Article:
My computer was cluttered. I started deleting useless files from my hard drive.
“What are you doing?” Jacquie screamed.
“Getting rid of junk.”
“Those are our wedding photos.”
Jacquie explained why I shouldn’t delete photographs of our wedding.
“Oh, I get it now,” I said, three hours later. “It was our wedding. That makes these photos special.”
“Pictures help us remember. We had a really musical wedding, didn’t we?”
“We’re a musical couple, then?”
“I don’t know.”
“Even though we’re tone-deaf and when we dance, people try to keep us from biting off our tongues because they think we’re having seizures, right?”
“Is there a point to all this?”
“No. Just that these photographs are bringing back a lot of fond memories.”
I remembered our wedding, how we started with Bjork’s It’s Oh So Quiet for our processional and how we danced to Bob Dylan’s The Man in Me to mark our debut as a married couple. But most of all I remembered this:
“It’s too bad about that picture,” Jacquie said. “If only the caterer’s assistant wasn’t right there in the middle.”
“I know. He doesn’t seem moved by my serenade. And I was really trying to woo him. You know, in lieu of a tip.”
“The fact that he’s in this picture at all is the problem,” Jacquie said.
“I’m pretty sure he’s sneering at me there.”
“Whatever. If there was only a way to remove that guy from the picture altogether.”
I hated to disappoint Jacquie, but facts are facts.
“We just don’t have the technology yet to edit digital photographs on our MacBooks,” I said. “I’m afraid the only way to ‘photoshop’ the caterer’s assistant out, if you will, would be to travel back in time and ask him to step out of the frame.”
Conveniently enough––and in a plot-twist oddly similar to the 1979 sci-fi flick Time After Time starring Malcolm McDowell, which I’d seen recently (by complete coincidence)––there just happened to be a functioning time-machine at Auckland’s Museum of Transport and Technology, tucked between a 1920s John Deere tractor and the Men’s room.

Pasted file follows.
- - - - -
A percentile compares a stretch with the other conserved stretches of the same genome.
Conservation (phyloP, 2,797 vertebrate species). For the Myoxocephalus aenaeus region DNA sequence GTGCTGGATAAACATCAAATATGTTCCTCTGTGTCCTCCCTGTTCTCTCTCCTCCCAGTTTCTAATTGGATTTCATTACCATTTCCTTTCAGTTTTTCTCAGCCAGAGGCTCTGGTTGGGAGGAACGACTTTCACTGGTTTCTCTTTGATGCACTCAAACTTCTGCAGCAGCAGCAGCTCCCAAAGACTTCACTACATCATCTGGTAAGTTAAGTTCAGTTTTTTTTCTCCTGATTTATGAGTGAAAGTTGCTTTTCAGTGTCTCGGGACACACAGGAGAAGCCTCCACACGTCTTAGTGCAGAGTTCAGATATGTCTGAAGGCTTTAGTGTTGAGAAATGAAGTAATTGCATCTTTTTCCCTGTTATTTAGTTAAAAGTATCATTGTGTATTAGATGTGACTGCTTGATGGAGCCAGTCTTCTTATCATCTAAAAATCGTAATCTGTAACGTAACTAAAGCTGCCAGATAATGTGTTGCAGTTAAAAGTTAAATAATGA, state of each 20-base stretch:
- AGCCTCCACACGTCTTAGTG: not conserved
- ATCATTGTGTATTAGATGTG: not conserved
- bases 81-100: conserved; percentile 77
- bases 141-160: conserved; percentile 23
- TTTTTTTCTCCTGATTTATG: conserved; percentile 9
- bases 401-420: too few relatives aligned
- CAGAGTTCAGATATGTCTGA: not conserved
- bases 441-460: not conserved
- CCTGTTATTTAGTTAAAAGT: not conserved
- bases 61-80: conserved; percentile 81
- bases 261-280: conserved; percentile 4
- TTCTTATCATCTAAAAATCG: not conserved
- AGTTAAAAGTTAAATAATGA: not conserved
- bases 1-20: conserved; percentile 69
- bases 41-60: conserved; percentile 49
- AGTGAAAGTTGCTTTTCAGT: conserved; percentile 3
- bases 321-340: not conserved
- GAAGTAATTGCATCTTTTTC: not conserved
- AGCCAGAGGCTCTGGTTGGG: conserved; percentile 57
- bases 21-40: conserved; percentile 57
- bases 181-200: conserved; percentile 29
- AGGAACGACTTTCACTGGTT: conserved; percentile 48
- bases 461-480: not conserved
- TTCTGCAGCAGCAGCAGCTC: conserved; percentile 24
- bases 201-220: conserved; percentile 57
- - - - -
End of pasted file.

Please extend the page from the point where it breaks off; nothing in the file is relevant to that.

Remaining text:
I went down to MOTAT and hid until after closing. Then I put on a costume so that nobody in the past would recognize me and thus potentially jeopardize the space-time continuum that has only recently started to grow on me. Then I got into the time machine and headed back to what I thought would be September 29, 2007.
Unfortunately, I landed in Brooklyn in the year 2001 and in a strange turn of events, I ended up with this photograph:
I was surprisingly content with this new time-line and I heartily looked forward to my de-sexing operation until I got to the vet and kind of freaked out. Suffice it to say, I don’t like needles. Anyway, I bit the vet, ran away and somehow ended up in MOTAT again.
My second trip in time proved just as futile, despite managing to sneak into the wedding unseen and getting close enough to the assistant to have this moronic exchange:
Me: Hey, you. Caterer guy. Over here. Can I have a canape? Only kidding. I need a word with you.
Assistant: Oh, no. Not another talking rat.
Me: I’m not a rat, you idiot. I’m a human being wearing a Cowardly Lion costume. You know: from The Wizard of Oz.
Assistant: Then why are you wearing a red bow in your mane?
Me: By that token, why would a rat be wearing a red bow?
Assistant: Because yesterday was Dress-Down Friday at the vivisection lab and you haven’t had time to change? How should I know. You’re the rat.
Me: Look. Could you just sit someplace else for a minute?
Assistant: What’s in it for me?”
Me: I’ll tell you who wins the 2010 World Cup.
Assistant: They have octopuses for that. Wait, shut up. I want to hear that guy sing…Oh, man. He stinks…Hey wait a second. He looks just like you.”
Just at that moment, I turned around and ended up with this photograph:
Well, I found success in my third and last attempt by taking a bit of a gamble and traveling all the way back to the early 1900s when the building where we got married was still under construction. There I came across a brick mason, happily mumbling to himself as he worked.
Me: Could you make this part of the wall more narrow so that in 100 years time, a caterer’s assistant won’t have any room to sit there during a wedding ceremony?
Brick Mason: I’ve never in my life said “no” when a Leprechaun assigned me a task no matter what the cost to my health, my job or my relationship to my wife or children, and I don’t plan to start saying “no” now. Leprechaun, it would be my absolute pleasure.
And as I said, the third time was the charm because after this foray into history, I finally came up with this: